Top Ten African Wealthiest Cities 

Shefiu Muib
By Muib Shefiu 5 Min Read

Africa is home to some of the world’s fastest-growing economies and wealthiest cities. According to a report by New World Wealth, the continent’s wealth is expected to grow by 30% over the next decade.

Here are the top 10 richest cities in Africa, based on the number of high net worth individuals (HNWIs) living there.

– Johannesburg, South Africa 

Johannesburg with 12, 300 high net worth individuals(HNWIs) who have above one million dollars is a home to the Johannesburg Stock Exchange, which is the largest stock exchange in Africa. 

It is also one of the world’s top 20 exchanges. Most of Johannesburg’s top-end wealth is concentrated in the suburbs surrounding Sandton City Shopping Centre, which has been dubbed “the richest square mile in Africa”.

– Cape Town, South Africa 

Image source: Wikimedia Commons

 Cape Town with 7,400 HNWIs contain many of Africa’s most opulent residential suburbs, including “New World Wealth’s Prime 7,” which comprise Clifton, Bantry Bay, Camps Bay, Bishopscourt, Constantia, Llandudno, and St. James.

The city is currently benefiting from the ongoing ‘semigration’ of large numbers of HNWIs from other parts of South Africa (especially Johannesburg and Pretoria).

– Cairo, Egypt 

Image source: Wikimedia Commons

Cairo with 7,200 HNWIs is Located along the Nile River.  Cairo is historically one of the world’s most important cities.

It is home to more billionaires and more centi-millionaires than any other African city, but ranks only 3rd by the number of HNWIs. Affluent parts of Greater Cairo include Zamalek, Garden City, and Newgiza.

– Nairobi, Kenya – 

Image source: National Geographic

Nairobi with 4,400 HNWIs is East Africa’s economic engine. It is a home to some of Africa’s oldest and most well-established luxury residential neighborhoods, including Karen and Muthaiga. It accounts for a high 48% of Kenya’s total wealth and over 60% of the country’s millionaires.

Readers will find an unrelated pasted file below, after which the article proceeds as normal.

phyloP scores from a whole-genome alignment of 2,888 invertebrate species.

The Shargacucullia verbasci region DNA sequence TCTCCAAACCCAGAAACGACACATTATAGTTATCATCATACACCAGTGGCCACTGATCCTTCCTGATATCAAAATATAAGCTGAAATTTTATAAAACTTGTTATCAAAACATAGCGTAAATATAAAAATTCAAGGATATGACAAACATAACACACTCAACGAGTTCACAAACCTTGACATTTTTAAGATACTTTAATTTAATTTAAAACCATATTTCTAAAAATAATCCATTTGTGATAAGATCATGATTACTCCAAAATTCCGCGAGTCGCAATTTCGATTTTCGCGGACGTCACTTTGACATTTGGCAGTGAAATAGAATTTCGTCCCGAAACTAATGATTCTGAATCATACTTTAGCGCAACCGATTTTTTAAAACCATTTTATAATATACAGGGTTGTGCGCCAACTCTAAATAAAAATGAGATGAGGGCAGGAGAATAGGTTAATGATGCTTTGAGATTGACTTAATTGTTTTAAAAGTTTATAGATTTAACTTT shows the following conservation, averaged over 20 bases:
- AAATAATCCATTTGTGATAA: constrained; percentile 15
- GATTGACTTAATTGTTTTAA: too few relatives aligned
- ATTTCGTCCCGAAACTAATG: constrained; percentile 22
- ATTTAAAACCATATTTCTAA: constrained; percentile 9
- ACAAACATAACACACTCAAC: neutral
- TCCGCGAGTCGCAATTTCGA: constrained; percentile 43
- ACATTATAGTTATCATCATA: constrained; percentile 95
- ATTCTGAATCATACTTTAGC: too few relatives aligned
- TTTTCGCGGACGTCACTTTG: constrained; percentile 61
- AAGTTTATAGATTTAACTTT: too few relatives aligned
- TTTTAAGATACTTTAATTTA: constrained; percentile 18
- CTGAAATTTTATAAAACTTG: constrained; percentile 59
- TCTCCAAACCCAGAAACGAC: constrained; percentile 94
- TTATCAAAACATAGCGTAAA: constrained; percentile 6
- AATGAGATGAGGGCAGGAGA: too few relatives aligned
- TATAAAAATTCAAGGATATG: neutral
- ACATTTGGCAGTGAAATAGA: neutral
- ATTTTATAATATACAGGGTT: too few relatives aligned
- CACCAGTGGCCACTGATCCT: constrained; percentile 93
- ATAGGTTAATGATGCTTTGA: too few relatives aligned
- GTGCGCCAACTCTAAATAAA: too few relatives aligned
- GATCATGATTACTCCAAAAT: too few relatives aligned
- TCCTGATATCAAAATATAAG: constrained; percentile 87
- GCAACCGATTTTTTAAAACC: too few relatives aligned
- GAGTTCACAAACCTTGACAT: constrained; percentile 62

– Lagos, Nigeria 

Image source: Britannica

Lagos is the largest city in Africa in terms of overall population and home to the Nigerian Stock Exchange.

It has 4,200 HNWIs and it is the base city for African multi-national giants such as the Dangote Group, Zenith Bank and the UBA.

– The Cape Winelands

Image source: Wikimedia Commons

The Cape Winelands has 3,600 HNWIs Includes the neighboring towns of Paarl, Franschhoek, and Stellenbosch in South Africa’s winelands region.

The Cape Winelands have several luxury lifestyle estates that have attracted HNWIs such as Val de Vie, De Zalze, and Domaine des Anges.

– Durban, Umhlanga, and Ballito 

Image source: Wikimedia Commons

These neighboring towns on South Africa’s Natal Coast have 3,500 HNWIs. They featured many of world’s top eco-estates including Zimbali, Simbithi, Izinga, Brettenwood, Dunkirk Estate, and Hawaan Forest Estate.

– The Garden Route 

Image source: Wikimedia Commons

The Garden Stretches from Mossell Bay to Storms River on South Africa’s South Coast.

It has 3,200 HNWIs with Notable towns on the route that include Plettenberg Bay, George, Knysna, Wilderness, and Mossell Bay, as well as smaller up-and-coming hotspots such as Natures Valley and Keurboomstrand.

– Casablanca, Morocco 

Image source: Wikimedia Commons

Casablanca is Morocco’s largest city and it has 2,800 HNWIs.  It is the country’s economic center with major companies such as global phosphate giant OCP Group, Al Mada, and Attijariwafa Bank having their base in the city. 

– Pretoria, South Africa 

Image source: Britannica

Pretoria has 2,100 HNWIs, it is the capital city of South Africa and one of the country’s top business centers. Affluent parts of Pretoria include Waterkloof and Waterkloof Ridge, as well as luxury lifestyle estates such as Silver Lakes, Mooikloof Equestrian Estate, and Woodhill Estate.

Africa’s wealthiest cities are hubs of economic activity, innovation, and luxury living. From Johannesburg’s Sandton City to Cairo’s Zamalek, these cities offer a glimpse into the continent’s growing wealth and prosperity.

As Africa’s economies continue to grow, we can expect to see even more cities emerge as centers of wealth and luxury living.

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